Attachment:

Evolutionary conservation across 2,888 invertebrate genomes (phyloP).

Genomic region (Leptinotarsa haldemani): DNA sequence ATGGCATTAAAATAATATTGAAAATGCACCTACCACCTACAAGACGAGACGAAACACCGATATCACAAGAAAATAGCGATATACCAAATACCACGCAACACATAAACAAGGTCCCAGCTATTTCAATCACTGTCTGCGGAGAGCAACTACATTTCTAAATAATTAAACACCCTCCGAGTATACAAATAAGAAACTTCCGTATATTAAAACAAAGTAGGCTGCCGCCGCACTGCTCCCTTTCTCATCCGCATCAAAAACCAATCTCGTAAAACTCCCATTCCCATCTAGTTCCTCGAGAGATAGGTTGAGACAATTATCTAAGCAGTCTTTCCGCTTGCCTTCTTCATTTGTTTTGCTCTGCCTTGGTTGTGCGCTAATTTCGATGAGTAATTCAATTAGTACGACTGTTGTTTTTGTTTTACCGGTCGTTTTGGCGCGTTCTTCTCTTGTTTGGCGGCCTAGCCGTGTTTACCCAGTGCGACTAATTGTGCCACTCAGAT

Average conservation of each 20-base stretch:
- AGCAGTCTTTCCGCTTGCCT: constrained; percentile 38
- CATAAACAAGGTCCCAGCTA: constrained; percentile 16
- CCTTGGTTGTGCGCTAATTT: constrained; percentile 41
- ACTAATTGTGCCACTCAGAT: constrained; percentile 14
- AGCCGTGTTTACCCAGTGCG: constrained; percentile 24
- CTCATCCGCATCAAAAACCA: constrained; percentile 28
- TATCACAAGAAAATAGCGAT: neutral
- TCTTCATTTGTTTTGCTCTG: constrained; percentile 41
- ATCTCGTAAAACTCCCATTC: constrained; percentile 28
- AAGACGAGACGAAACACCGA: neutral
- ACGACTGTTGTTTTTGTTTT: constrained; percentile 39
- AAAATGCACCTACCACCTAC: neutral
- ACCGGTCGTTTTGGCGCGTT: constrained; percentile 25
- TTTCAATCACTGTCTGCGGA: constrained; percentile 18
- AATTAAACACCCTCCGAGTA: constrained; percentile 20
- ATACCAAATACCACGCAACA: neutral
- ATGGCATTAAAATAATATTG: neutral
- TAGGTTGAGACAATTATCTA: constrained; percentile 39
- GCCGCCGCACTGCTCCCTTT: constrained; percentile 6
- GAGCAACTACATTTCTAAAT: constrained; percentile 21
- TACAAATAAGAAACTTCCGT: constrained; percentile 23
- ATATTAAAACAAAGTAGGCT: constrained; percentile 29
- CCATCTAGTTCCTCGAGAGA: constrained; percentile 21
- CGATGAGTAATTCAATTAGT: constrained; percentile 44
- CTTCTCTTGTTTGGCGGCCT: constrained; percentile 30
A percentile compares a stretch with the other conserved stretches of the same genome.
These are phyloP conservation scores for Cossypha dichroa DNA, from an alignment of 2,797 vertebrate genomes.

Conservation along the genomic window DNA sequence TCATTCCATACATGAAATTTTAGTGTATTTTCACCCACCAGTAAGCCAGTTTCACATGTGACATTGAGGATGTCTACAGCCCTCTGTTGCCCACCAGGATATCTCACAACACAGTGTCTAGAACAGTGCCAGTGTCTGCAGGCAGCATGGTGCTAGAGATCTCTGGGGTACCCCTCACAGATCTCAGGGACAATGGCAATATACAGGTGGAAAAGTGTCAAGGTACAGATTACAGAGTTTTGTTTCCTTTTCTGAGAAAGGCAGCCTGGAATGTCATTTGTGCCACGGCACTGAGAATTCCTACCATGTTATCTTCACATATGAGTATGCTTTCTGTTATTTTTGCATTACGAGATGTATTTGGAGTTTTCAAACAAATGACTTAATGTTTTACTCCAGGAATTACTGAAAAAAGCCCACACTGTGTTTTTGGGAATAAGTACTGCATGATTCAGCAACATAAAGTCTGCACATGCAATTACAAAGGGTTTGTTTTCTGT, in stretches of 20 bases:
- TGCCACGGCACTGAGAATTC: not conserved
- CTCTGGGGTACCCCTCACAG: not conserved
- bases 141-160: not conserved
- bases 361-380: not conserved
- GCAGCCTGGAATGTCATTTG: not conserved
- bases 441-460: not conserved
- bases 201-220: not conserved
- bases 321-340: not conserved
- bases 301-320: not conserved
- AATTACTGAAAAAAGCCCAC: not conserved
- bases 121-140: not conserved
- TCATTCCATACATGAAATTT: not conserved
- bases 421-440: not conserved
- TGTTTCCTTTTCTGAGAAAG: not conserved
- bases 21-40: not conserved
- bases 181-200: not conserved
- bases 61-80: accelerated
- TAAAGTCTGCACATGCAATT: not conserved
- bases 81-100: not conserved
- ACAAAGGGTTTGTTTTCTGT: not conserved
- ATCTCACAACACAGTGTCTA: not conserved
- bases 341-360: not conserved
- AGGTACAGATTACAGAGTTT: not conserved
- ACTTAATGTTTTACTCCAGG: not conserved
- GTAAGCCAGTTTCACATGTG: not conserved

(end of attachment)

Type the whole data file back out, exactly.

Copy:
Evolutionary conservation across 2,888 invertebrate genomes (phyloP).

Genomic region (Leptinotarsa haldemani): DNA sequence ATGGCATTAAAATAATATTGAAAATGCACCTACCACCTACAAGACGAGACGAAACACCGATATCACAAGAAAATAGCGATATACCAAATACCACGCAACACATAAACAAGGTCCCAGCTATTTCAATCACTGTCTGCGGAGAGCAACTACATTTCTAAATAATTAAACACCCTCCGAGTATACAAATAAGAAACTTCCGTATATTAAAACAAAGTAGGCTGCCGCCGCACTGCTCCCTTTCTCATCCGCATCAAAAACCAATCTCGTAAAACTCCCATTCCCATCTAGTTCCTCGAGAGATAGGTTGAGACAATTATCTAAGCAGTCTTTCCGCTTGCCTTCTTCATTTGTTTTGCTCTGCCTTGGTTGTGCGCTAATTTCGATGAGTAATTCAATTAGTACGACTGTTGTTTTTGTTTTACCGGTCGTTTTGGCGCGTTCTTCTCTTGTTTGGCGGCCTAGCCGTGTTTACCCAGTGCGACTAATTGTGCCACTCAGAT

Average conservation of each 20-base stretch:
- AGCAGTCTTTCCGCTTGCCT: constrained; percentile 38
- CATAAACAAGGTCCCAGCTA: constrained; percentile 16
- CCTTGGTTGTGCGCTAATTT: constrained; percentile 41
- ACTAATTGTGCCACTCAGAT: constrained; percentile 14
- AGCCGTGTTTACCCAGTGCG: constrained; percentile 24
- CTCATCCGCATCAAAAACCA: constrained; percentile 28
- TATCACAAGAAAATAGCGAT: neutral
- TCTTCATTTGTTTTGCTCTG: constrained; percentile 41
- ATCTCGTAAAACTCCCATTC: constrained; percentile 28
- AAGACGAGACGAAACACCGA: neutral
- ACGACTGTTGTTTTTGTTTT: constrained; percentile 39
- AAAATGCACCTACCACCTAC: neutral
- ACCGGTCGTTTTGGCGCGTT: constrained; percentile 25
- TTTCAATCACTGTCTGCGGA: constrained; percentile 18
- AATTAAACACCCTCCGAGTA: constrained; percentile 20
- ATACCAAATACCACGCAACA: neutral
- ATGGCATTAAAATAATATTG: neutral
- TAGGTTGAGACAATTATCTA: constrained; percentile 39
- GCCGCCGCACTGCTCCCTTT: constrained; percentile 6
- GAGCAACTACATTTCTAAAT: constrained; percentile 21
- TACAAATAAGAAACTTCCGT: constrained; percentile 23
- ATATTAAAACAAAGTAGGCT: constrained; percentile 29
- CCATCTAGTTCCTCGAGAGA: constrained; percentile 21
- CGATGAGTAATTCAATTAGT: constrained; percentile 44
- CTTCTCTTGTTTGGCGGCCT: constrained; percentile 30
A percentile compares a stretch with the other conserved stretches of the same genome.
These are phyloP conservation scores for Cossypha dichroa DNA, from an alignment of 2,797 vertebrate genomes.

Conservation along the genomic window DNA sequence TCATTCCATACATGAAATTTTAGTGTATTTTCACCCACCAGTAAGCCAGTTTCACATGTGACATTGAGGATGTCTACAGCCCTCTGTTGCCCACCAGGATATCTCACAACACAGTGTCTAGAACAGTGCCAGTGTCTGCAGGCAGCATGGTGCTAGAGATCTCTGGGGTACCCCTCACAGATCTCAGGGACAATGGCAATATACAGGTGGAAAAGTGTCAAGGTACAGATTACAGAGTTTTGTTTCCTTTTCTGAGAAAGGCAGCCTGGAATGTCATTTGTGCCACGGCACTGAGAATTCCTACCATGTTATCTTCACATATGAGTATGCTTTCTGTTATTTTTGCATTACGAGATGTATTTGGAGTTTTCAAACAAATGACTTAATGTTTTACTCCAGGAATTACTGAAAAAAGCCCACACTGTGTTTTTGGGAATAAGTACTGCATGATTCAGCAACATAAAGTCTGCACATGCAATTACAAAGGGTTTGTTTTCTGT, in stretches of 20 bases:
- TGCCACGGCACTGAGAATTC: not conserved
- CTCTGGGGTACCCCTCACAG: not conserved
- bases 141-160: not conserved
- bases 361-380: not conserved
- GCAGCCTGGAATGTCATTTG: not conserved
- bases 441-460: not conserved
- bases 201-220: not conserved
- bases 321-340: not conserved
- bases 301-320: not conserved
- AATTACTGAAAAAAGCCCAC: not conserved
- bases 121-140: not conserved
- TCATTCCATACATGAAATTT: not conserved
- bases 421-440: not conserved
- TGTTTCCTTTTCTGAGAAAG: not conserved
- bases 21-40: not conserved
- bases 181-200: not conserved
- bases 61-80: accelerated
- TAAAGTCTGCACATGCAATT: not conserved
- bases 81-100: not conserved
- ACAAAGGGTTTGTTTTCTGT: not conserved
- ATCTCACAACACAGTGTCTA: not conserved
- bases 341-360: not conserved
- AGGTACAGATTACAGAGTTT: not conserved
- ACTTAATGTTTTACTCCAGG: not conserved
- GTAAGCCAGTTTCACATGTG: not conserved